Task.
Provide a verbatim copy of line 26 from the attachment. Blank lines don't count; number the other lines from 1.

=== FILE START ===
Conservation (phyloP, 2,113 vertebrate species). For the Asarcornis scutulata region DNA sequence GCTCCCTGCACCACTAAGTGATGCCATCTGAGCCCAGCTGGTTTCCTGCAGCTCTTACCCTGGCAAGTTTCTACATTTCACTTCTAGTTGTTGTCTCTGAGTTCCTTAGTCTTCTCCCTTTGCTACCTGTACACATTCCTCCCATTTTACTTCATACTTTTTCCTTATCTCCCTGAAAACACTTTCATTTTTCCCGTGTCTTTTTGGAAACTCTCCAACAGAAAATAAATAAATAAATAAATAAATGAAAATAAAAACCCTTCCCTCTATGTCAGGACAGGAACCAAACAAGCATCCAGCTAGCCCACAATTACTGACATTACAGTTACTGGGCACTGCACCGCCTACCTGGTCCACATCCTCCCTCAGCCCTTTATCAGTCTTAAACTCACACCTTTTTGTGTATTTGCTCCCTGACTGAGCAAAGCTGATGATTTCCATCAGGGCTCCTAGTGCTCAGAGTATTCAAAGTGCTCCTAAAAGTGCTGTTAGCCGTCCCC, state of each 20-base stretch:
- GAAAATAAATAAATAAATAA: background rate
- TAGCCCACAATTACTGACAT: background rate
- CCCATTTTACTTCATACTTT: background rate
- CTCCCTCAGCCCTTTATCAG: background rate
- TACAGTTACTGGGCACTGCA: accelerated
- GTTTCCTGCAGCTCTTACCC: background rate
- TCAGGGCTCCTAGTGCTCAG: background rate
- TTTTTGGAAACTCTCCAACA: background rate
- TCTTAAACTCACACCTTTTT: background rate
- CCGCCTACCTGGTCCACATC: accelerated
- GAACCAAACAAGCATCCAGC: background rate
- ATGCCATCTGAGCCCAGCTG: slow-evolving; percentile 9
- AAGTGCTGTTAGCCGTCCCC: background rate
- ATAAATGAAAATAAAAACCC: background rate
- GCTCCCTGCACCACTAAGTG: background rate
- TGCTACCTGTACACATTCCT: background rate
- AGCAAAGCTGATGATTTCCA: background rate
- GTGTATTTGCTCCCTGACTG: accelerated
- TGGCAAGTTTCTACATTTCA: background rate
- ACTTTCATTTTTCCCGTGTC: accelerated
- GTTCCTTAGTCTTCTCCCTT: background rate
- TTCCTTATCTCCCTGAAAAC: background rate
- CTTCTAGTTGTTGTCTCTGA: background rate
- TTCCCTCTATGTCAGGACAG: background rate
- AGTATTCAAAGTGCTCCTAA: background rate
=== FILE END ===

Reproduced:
- AGTATTCAAAGTGCTCCTAA: background rate